As the winter months close in on us, I am reminded that November through February are some of the most difficult months for me in terms of skin and hair. Not because my hair dries out or my skin gets ashy (they do, but not nearly as extreme), but because my psoriasis swings into full gear. At this time of year, the cold air and lack of sun (not for lack of sunny days in LA, but because the weather is too cold to wear clothes that would expose my skin to sun) contribute to psoriasis flare-ups on my skin and scalp - making it difficult to enjoy natural hair and transitioner luxuries such as protective styling and extended time between washing.
Previously on Black Girl with Long Hair and The Mane Objective, I've written articles on products to help with psoriasis, as well as how to regulate scalp conditions from the inside out. In the first article, I mentioned Shea Moisture's African Black Soap Shampoo and Purification Masque, but didn't delve into too much detail about how and why they may work. This time around I'd like to get more specific, and throw another potential natural solution into the ring: activated charcoal. There are plenty of medications out there that can help ease and clear up conditions like psoriasis, eczema, and seborrheic dermatitis - but unfortunately many of them have side effects that run counter to natural hair, health, and wellness goals (like hair loss and lowered immune function). Before I get too much further, let's define what these three common conditions are:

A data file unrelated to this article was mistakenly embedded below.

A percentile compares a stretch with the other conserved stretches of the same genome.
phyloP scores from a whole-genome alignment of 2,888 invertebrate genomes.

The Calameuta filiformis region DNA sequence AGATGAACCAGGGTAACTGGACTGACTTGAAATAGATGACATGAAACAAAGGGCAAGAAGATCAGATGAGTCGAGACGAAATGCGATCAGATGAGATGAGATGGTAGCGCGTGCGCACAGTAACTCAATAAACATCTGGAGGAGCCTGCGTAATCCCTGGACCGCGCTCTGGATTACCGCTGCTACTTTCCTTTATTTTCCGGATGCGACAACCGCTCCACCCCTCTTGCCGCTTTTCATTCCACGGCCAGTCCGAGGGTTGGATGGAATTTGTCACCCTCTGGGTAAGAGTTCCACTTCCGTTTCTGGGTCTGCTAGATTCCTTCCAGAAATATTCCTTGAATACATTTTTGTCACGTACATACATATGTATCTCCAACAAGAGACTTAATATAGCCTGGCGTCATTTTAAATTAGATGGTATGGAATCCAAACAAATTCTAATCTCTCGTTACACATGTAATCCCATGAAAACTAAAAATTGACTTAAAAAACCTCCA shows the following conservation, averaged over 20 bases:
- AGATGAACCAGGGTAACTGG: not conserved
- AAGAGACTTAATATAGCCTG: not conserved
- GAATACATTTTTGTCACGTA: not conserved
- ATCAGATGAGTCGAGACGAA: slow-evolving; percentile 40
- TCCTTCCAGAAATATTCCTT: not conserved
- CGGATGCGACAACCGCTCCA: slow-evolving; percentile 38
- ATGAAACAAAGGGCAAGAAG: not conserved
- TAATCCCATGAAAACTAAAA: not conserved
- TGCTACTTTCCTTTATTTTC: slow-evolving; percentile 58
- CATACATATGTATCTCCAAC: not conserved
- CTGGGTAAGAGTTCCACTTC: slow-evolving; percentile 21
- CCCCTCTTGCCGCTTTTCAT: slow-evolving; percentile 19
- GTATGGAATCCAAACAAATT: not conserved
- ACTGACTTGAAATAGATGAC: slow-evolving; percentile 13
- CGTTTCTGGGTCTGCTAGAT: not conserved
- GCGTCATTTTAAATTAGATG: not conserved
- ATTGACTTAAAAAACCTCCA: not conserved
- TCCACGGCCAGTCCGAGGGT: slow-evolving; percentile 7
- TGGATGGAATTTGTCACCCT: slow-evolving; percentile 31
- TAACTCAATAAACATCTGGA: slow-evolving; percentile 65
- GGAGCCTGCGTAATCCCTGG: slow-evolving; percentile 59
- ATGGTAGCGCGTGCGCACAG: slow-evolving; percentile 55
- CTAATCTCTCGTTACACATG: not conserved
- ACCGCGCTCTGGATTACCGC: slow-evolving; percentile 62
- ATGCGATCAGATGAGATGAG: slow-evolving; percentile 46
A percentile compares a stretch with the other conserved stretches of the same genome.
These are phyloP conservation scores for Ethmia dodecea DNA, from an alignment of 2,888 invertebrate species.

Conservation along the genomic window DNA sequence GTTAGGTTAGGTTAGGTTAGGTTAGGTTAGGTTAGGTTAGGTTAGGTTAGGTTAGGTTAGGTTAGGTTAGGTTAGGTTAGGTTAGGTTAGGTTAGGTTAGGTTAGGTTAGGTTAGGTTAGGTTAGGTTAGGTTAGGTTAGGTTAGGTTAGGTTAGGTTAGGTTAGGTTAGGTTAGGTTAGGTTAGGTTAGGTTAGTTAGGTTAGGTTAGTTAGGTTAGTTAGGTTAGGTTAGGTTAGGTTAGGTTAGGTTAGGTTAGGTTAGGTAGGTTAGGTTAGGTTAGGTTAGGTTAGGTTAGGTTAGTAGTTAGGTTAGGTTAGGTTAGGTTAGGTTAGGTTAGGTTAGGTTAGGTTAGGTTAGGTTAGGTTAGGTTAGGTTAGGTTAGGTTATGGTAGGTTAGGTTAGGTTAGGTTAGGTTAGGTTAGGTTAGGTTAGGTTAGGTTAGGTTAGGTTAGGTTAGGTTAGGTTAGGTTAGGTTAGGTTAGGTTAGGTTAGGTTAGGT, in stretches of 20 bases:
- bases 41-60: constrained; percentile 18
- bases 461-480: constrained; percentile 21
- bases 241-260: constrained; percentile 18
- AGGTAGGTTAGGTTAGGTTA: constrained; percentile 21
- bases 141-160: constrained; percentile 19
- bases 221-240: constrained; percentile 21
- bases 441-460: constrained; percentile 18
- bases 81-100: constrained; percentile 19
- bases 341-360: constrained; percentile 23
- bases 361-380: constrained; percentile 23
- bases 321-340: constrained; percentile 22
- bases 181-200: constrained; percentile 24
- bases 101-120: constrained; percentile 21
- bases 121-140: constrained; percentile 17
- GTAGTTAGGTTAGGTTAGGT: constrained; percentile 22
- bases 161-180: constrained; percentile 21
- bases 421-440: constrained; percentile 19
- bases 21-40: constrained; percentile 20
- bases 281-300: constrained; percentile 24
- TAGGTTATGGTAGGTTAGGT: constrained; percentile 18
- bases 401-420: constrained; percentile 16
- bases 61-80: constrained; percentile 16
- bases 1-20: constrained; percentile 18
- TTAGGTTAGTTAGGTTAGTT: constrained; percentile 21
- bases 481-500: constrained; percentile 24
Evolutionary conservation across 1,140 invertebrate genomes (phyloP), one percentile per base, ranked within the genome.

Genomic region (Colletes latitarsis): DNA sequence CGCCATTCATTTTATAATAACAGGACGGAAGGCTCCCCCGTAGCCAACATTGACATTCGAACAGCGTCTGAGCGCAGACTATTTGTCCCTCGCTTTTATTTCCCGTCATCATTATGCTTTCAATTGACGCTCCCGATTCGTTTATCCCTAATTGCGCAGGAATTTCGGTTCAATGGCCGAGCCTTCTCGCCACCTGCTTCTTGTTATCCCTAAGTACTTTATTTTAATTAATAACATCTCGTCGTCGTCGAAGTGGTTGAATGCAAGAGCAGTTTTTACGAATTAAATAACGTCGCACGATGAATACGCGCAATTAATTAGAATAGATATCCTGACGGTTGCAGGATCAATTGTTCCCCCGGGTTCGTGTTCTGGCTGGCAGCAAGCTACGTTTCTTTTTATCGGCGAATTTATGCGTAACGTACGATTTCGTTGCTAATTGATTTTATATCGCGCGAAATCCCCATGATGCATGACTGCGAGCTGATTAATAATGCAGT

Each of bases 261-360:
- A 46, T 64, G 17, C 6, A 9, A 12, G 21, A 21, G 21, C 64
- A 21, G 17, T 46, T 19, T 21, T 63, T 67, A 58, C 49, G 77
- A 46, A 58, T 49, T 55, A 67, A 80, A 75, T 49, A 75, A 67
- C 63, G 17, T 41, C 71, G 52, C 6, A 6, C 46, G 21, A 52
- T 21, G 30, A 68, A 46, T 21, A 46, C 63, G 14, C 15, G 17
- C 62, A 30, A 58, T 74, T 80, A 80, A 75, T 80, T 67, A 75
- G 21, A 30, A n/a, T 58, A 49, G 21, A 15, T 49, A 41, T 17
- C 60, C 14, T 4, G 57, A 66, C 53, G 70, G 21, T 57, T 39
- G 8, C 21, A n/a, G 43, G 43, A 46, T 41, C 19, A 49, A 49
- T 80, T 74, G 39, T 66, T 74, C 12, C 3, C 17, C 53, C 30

Psoriasis: A chronic auto-immune disease that is believed to be caused by an overreaction of the immune system. This overreaction causes skin cells to reproduce rapidly, resulting in inflamed patches (plaques) of scaly and thick red, silvery, and/or white skin that flake off. Psoriasis is not contagious, and is believed to be hereditary.
Eczema: A blanket diagnosis for any type of itchy skin or rash, including atopic dermatitis, contact dermatitis, and seborrheic dermatitis. Atopic is the most chronic, and most commonly diagnosed. It typically affects the inside of elbows, back of knees, and the face, but can be present anywhere on the body. Contact dermatitis is the skin inflammation result of coming into contact with skin irritants (some of which are present in cosmetic and hair products - beware!) such as detergents, artificial colors, and some fragrances.
Seborrheic Dermatitis: A form of eczema characterized by red, scaly, itchy rashes in various locations of the body. The scalp, sides of the nose, eyebrows, eyelids, skin behind the ears and middle of the chest are the most common areas affected. Dandruff (because seborrehic dermatitis is caused by a fungal infection) appears as scaling on the scalp without redness.
Now that we have a better understanding of these three common conditions that are a little bit (okay, a lotta bit) stronger than dandruff, we can move on to understanding how african black soap and activated charcoal may be able to help.
African Black Soap
What it is: African Black Soap in it's purest form contains plantain skin, cocoa pod, palm, palm kernel, and/or coconut oil. Some recipes may include palm ash, honey, shea butter, essential oils, and more. But the foundation of the soap is definitely the roasted plantain skin. Pure African Black Soap (regardless of brand) should never contain synthetic fragrance or dye.